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[Editorial] Doubts Over Balanced Regional Development

Posted July. 22, 2008 09:07,   


The government announced yesterday that it will continue the basic decentralization plan pushed by the previous administration, including the setup of “innovative cities” and further deregulation in metropolitan areas, when the effects of regional development are tangible. This was in stark contrast to the pledge made about three months ago right after the Lee Myung-bak administration took office. The new government said at the time that it would review the regional development plan and make revisions. The innovative city plan was one of former President Roh Moo-hyun’s key policies designed to relocate 125 state-owned firms to 10 provincial areas at a cost of 43 trillion won (43 billion U.S. dollars).

Unfortunately, audits discovered that his administration exaggerated the project’s expected benefits to proceed with the plan.

The Lee administration has also postponed its major campaign pledge of easing of restrictions on Seoul and vicinity. The incumbent government originally intended to deregulate metropolitan areas in the belief that promoting regional development without deregulating the central area would not benefit national competitiveness. In the face of strong resistance from provincial governments, the plan is likely to end up in smoke.

Though the government says the plan will create a win-win solution for the Seoul metropolitan area and provinces, it is a virtual copy of the previous administration’s policy on balanced regional development. A government source said, “It isn’t following the footsteps of the former government’s ‘innovative city’ plan or revising measures.” Such a vague explanation also suggests the reason behind the abrupt shift in policy. In other words, the candlelight rallies have given the Lee administration cold feet in the face of a daunting challenge, especially when its plans are bound to raise more controversy.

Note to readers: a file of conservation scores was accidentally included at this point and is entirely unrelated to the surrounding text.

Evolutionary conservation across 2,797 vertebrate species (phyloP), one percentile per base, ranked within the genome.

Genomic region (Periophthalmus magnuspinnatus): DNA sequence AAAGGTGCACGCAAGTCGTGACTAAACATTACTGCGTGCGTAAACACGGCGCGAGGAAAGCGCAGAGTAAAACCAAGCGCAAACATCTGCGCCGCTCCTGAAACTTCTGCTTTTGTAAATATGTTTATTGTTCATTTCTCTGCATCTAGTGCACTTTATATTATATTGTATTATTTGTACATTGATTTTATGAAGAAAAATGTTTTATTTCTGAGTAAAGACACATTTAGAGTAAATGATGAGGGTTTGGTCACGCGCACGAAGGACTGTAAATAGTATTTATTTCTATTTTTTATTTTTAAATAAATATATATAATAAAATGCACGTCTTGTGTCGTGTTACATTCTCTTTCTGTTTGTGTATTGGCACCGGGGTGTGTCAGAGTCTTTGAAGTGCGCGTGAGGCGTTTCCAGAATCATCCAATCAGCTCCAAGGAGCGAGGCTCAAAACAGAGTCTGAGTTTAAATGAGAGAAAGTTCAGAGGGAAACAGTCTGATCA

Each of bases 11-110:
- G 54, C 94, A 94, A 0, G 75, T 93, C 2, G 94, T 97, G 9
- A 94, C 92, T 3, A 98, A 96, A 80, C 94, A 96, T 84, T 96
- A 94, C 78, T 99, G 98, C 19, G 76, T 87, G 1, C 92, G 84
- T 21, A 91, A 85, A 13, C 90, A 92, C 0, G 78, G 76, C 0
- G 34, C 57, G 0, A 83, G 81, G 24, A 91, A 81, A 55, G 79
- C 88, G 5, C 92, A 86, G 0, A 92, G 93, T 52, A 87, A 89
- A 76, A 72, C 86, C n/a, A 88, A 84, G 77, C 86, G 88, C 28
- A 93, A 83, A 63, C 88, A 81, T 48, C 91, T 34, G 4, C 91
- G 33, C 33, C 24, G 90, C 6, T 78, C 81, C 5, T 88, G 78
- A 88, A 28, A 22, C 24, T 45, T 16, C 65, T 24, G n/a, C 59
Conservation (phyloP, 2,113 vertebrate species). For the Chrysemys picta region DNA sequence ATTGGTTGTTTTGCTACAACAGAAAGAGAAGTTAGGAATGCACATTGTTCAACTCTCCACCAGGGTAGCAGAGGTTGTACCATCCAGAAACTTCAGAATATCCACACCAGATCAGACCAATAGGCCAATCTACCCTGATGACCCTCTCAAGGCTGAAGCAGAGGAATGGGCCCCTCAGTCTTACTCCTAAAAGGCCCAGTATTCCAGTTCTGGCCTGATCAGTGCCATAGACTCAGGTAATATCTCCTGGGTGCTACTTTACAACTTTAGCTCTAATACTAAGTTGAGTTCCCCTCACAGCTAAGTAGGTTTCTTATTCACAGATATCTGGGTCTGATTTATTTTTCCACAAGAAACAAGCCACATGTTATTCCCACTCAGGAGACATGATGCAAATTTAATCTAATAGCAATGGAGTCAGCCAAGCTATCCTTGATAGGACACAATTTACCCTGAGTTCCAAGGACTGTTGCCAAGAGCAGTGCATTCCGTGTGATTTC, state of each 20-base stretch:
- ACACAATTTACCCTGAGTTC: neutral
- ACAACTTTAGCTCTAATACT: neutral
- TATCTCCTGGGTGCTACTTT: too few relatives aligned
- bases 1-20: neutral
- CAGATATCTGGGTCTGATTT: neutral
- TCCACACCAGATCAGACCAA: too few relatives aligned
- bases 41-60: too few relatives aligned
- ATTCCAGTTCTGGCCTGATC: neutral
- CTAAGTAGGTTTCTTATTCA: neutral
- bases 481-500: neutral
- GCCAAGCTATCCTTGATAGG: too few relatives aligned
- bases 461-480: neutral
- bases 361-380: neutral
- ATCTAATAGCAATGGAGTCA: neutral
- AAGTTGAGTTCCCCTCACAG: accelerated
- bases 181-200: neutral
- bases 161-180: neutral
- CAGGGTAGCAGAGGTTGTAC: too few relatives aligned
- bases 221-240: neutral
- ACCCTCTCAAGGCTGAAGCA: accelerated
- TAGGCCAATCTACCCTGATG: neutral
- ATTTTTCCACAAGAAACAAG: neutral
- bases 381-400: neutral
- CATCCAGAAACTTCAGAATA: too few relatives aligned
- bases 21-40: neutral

Nobody opposes policies aiming at advancing less developed regions, but chances are high that just moving public firms to the provinces at great cost cannot guarantee their efficiency and the revival of innovative cities. Privatization of public firms requires a thorough framework on relocating state-run companies to the provinces, something which the incumbent government has failed to show a willingness to do.

Deregulation of metropolitan areas was a pet phrase in the presidential campaign of Lee Myung-bak. The presidential office of Cheong Wa Dae has since changed its mind, saying it will deregulate in Seoul and vicinity in accordance with progress in regional development measures. Deregulation in these areas will hardly materialize if it waits until the regional economy revives. A more realistic measure is to stimulate the economies in metropolitan areas and then let the effects spread to other regions.

Gyeonggi Province complains that regulations have prevented 25 trillion won of corporate investment in the area. Shame on the Lee administration for turning a deaf ear to the public outcry of economic burden and doing nothing about key regulations preventing economic recovery. How then can this government dare say it wants to save the economy?